I found out a little late that Booker's story, or at least part of it, was going to be included in one of Anthony Bourdain's food shows. Parts Unknown is the name of the show. I'm hoping to be able to get my hands on the episode to see it for myself, but I did hear that they aired Booker's monologue.
I'm thrilled, beyond thrilled really, because more people are learning about his story. No one in my family even knew my grandfather made those statements until about seven years ago. He protected his daughters and my whole family from his thoughts and feelings about his work at Lusco's. When we finally found the footage it brought both joy and heartache. Joy because we could see him, moving and speaking and laughing. Heartache because of how much shame he endured every night just to make a living.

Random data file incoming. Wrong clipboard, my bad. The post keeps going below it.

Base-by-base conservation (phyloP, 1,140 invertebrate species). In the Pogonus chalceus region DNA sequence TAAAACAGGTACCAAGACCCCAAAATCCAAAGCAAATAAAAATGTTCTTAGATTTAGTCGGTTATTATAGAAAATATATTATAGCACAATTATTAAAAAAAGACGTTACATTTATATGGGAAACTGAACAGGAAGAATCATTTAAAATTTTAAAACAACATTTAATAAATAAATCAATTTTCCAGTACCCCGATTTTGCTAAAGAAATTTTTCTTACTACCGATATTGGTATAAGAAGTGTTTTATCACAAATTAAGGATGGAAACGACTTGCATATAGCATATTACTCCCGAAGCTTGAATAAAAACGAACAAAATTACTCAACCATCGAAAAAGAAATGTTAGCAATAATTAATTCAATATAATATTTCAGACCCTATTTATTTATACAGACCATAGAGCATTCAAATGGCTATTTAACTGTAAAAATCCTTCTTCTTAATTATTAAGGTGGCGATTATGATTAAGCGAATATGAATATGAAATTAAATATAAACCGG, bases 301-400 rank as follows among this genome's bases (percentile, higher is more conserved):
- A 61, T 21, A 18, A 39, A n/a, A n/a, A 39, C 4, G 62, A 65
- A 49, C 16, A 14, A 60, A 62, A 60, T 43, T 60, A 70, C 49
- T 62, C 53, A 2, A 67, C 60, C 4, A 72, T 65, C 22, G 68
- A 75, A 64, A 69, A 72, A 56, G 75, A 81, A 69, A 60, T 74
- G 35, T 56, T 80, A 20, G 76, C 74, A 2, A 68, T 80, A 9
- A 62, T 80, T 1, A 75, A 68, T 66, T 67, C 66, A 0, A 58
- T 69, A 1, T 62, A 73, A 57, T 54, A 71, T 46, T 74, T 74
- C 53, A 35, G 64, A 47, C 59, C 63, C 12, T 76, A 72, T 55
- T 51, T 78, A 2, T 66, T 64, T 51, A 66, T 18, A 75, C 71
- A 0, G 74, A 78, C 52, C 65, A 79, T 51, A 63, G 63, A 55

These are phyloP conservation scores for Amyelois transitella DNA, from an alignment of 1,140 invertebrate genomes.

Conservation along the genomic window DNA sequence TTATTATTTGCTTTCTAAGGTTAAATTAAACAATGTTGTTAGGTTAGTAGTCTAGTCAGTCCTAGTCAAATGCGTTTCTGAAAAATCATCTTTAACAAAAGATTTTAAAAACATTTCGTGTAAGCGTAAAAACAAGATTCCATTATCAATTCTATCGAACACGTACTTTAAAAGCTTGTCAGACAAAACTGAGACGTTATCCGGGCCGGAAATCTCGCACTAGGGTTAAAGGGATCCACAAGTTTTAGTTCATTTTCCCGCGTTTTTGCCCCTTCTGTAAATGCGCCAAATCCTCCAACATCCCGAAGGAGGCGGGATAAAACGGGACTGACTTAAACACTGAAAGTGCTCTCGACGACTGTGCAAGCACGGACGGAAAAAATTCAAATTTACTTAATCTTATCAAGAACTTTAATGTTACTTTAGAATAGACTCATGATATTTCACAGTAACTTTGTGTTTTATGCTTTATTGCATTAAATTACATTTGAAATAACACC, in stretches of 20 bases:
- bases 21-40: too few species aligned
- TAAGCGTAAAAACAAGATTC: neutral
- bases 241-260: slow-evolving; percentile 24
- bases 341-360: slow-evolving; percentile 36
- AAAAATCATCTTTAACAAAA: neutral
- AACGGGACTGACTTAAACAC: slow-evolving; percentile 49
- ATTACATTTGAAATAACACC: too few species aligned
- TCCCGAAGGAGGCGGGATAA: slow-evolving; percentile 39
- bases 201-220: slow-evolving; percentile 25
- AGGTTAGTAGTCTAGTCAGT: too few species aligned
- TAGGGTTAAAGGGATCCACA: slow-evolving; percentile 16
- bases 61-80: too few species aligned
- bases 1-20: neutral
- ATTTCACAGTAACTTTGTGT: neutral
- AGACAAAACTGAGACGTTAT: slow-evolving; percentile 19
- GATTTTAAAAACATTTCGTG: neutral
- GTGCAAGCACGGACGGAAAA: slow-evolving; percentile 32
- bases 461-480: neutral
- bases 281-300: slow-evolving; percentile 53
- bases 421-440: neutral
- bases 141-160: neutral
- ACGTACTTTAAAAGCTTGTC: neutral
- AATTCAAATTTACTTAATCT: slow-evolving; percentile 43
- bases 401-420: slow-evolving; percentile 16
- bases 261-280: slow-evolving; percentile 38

I read Anthony's blog post about the Delta. Yes, it is an amazing place. It's virtually impossible to measure all the things we have as Americans that originated there. But like an Achilles heel, the history of slavery and the legacy of segregation will always be a part of the South's rich inheritance. The story of man's subjugation to man is written all over the Delta. It's painted on people's faces, it's in the space that often still separates whites and blacks, it's in their laws, their customs, and is an integral fiber in the every day lives of today's Mississippians.
If you find yourself interested in the Mississippi Delta's rich, tragic past try not gawk as though observing a car wreck or even a horrifyingly beautiful work of art.
Howard Zinn, one of the nation's most beloved historians, said the South is a mirror. When we look at her, we're seeing a concentrated version of the rest of the nation. The Mississippi Delta is not some random, scandal-ridden anomaly, a stain on our nation, and the excuse for why the state ranks last in almost every barometer that measures quality of life.
The Delta is none of those things.
What is it? It's us. It's all that we're capable of - good and bad. It's what is beautiful and tragic about the human spirit.
It's really not all that different down there after all.